Ion Beam Lab

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The Ion Beam Lab

Welcome to Radiation Materials Science Group (Ions & Materials Facility)       

              Nuclear power is one solution to meet the ever-increasing demand for energy. One key issue in the so called "nuclear renaissance" is materials development. Reactors represent a very harsh environment with combined effects from radiation, stress and high temperature. For Generation IV reactors, the environments are even harsher and vessel materials need to withstand fast-neutron damage and a high temperature, up to 1600 C in accident situations. Our main research interests are materials degradation under extreme conditions. We use accelerators to test materials integrity, and to gain understanding of their behaviors, thus to develop advanced materials for clean and safe energy solutions.

              The group hosts one of largest university accelerator labs in US. A total of five accelerators are available to produce beams of virtually any ion species in the energy region of a few hundred eV up to a few MeV. Due to the need of large space for these giant machines, the facility is split into two labs, one is located on campus and another a few miles away from the campus. Using accelerators to simulate radiation damage is only one part of our researches. We also use these tools for ion beam modification and ion beam characterization. The group has patented techniques to fabricate shallowest junctions for large scale Si based circuits and the patented techniques to transfer the thinnest electronic materials for flexible devices. The group is also well known for the work on various ion beam analysis techniques including Rutherford backscattering spectrometry, nuclear reaction analysis, and proton induced X-ray emission.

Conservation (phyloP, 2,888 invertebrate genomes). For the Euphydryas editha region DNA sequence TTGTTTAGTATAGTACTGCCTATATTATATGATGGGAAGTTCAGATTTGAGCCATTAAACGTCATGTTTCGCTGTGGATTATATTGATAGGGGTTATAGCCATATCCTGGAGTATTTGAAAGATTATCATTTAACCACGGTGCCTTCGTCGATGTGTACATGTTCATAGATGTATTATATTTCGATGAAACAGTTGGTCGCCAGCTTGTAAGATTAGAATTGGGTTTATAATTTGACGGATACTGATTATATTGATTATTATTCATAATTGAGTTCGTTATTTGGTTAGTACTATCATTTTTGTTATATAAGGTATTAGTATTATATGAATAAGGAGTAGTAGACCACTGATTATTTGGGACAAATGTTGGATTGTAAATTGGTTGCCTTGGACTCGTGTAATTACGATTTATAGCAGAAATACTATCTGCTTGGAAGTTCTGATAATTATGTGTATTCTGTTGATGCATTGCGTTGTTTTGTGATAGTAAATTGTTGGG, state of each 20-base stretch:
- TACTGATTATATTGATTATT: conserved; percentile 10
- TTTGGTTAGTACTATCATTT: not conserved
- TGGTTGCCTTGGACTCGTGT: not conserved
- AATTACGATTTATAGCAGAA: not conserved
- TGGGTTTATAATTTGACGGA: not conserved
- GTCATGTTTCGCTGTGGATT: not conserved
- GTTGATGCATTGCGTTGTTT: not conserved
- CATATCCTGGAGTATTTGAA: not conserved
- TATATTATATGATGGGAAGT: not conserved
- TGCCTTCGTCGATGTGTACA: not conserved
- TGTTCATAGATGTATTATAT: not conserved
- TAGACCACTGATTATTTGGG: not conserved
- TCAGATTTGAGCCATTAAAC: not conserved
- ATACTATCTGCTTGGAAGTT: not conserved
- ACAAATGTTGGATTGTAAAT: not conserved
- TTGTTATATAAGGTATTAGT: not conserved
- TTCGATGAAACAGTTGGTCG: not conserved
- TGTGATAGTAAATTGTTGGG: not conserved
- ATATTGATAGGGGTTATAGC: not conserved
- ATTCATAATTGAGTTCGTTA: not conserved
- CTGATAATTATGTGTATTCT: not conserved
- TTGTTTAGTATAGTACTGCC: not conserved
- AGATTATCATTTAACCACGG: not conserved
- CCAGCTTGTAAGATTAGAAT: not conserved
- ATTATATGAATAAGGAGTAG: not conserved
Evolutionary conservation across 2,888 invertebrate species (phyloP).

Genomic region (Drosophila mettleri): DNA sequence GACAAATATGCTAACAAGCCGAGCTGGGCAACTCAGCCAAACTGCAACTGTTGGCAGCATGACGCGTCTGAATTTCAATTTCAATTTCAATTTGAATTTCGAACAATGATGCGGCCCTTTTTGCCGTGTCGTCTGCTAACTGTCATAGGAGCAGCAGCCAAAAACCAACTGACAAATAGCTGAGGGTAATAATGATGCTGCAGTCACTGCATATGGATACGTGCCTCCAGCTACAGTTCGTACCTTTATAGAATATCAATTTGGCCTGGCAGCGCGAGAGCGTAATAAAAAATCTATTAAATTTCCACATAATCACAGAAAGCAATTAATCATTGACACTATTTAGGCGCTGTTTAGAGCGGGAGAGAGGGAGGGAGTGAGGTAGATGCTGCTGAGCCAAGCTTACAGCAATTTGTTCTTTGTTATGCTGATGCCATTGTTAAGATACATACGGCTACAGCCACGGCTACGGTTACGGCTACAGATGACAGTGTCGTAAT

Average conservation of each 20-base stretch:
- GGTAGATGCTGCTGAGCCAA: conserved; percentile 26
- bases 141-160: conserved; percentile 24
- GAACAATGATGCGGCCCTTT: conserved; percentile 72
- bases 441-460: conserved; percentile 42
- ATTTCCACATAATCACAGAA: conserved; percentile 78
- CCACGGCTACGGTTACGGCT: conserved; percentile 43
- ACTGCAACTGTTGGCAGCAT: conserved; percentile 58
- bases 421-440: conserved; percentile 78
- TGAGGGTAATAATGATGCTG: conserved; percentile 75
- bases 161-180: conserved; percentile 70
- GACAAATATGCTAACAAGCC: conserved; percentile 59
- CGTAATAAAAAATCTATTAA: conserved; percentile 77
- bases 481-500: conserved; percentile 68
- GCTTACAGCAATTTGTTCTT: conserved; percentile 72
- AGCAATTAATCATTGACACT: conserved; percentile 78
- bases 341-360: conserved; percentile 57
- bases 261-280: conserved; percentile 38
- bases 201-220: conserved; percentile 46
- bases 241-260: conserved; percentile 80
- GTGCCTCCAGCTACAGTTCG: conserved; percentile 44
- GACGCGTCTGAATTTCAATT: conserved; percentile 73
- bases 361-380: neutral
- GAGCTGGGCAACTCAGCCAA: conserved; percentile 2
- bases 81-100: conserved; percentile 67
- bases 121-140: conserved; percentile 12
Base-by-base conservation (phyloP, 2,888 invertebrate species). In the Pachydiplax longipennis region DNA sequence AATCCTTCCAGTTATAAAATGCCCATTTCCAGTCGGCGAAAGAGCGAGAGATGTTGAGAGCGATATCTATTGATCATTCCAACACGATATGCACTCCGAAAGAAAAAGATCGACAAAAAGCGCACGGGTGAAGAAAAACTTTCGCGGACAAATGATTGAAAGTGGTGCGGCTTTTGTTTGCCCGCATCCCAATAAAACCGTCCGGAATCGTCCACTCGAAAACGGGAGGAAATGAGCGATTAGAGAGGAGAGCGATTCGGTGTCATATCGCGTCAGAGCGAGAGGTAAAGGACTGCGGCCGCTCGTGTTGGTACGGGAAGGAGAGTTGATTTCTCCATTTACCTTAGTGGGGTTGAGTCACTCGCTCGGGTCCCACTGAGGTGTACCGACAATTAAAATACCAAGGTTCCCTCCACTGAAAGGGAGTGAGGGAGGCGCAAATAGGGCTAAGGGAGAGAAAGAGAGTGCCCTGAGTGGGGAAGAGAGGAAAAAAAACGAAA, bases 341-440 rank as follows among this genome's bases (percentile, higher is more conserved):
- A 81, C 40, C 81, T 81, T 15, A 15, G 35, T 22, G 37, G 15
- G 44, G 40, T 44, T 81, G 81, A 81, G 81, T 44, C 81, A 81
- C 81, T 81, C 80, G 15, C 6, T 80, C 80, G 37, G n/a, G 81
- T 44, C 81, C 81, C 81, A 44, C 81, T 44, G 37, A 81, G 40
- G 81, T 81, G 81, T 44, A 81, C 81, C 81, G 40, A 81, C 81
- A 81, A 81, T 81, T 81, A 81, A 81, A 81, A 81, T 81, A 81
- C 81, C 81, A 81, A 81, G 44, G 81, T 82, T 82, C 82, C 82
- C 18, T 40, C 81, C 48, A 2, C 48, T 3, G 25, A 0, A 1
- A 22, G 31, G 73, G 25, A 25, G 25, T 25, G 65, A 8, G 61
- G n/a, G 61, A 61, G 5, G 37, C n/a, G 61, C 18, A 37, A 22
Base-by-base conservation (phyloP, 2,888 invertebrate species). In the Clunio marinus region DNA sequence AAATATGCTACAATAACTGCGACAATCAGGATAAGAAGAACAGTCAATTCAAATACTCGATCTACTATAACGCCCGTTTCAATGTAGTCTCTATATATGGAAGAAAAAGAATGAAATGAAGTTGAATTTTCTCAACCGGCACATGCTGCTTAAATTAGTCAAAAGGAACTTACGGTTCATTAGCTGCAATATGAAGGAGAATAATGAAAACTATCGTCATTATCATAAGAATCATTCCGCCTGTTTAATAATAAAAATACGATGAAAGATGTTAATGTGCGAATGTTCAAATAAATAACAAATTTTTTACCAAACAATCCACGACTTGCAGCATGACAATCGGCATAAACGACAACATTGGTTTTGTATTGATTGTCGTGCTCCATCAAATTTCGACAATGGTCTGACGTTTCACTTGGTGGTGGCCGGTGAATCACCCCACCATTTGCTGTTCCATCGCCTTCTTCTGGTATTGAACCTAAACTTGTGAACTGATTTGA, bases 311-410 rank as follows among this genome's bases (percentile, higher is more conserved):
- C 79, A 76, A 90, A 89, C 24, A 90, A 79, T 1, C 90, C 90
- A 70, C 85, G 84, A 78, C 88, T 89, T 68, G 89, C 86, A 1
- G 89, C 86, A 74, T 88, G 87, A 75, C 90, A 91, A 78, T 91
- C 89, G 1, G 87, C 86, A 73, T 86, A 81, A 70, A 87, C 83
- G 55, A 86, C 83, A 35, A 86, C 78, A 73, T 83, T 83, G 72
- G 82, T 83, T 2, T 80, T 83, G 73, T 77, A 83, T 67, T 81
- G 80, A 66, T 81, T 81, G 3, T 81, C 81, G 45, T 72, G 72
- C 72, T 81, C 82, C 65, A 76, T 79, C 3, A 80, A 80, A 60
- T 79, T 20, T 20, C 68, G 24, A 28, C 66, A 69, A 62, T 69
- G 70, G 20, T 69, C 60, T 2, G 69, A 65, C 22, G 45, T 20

Our studies inevitably involve integrated experiments and modeling. Quantum mechanics based atomic scale simulations is often used to reveal fundamentals. This is particularly important in pico- and nano-second time scales where direct experimental studies are difficult. By using multiscale modeling we are able to link first principle calculations to materials behavior at large time and dimensional scales, which makes it possible to link to experimental observations. The commonly used computation tools available include commercial simulation packages such as Vienna Ab Initio Simulation Package (VASP), and Molecular Dynamics Simulation Package such as LAMMPS, and Finite Element Analysis and various project oriented rate theory calculation. The modeling results are compared with atomic scale characterization obtained from, for example, high resolution transmission electron microcopy, scanning tunneling microscope, and 3-D atomic probe tomography.
Our facility is designed to support research and teaching efforts in materials science. It serves as a platform to offer short courses, to train students, and to carry out research projects. The lab is run under funding supports from Department of Energy, National Science Foundation, National Laboratories, private foundation and industry.

So, what makes us different? You will see when you further explore this website.

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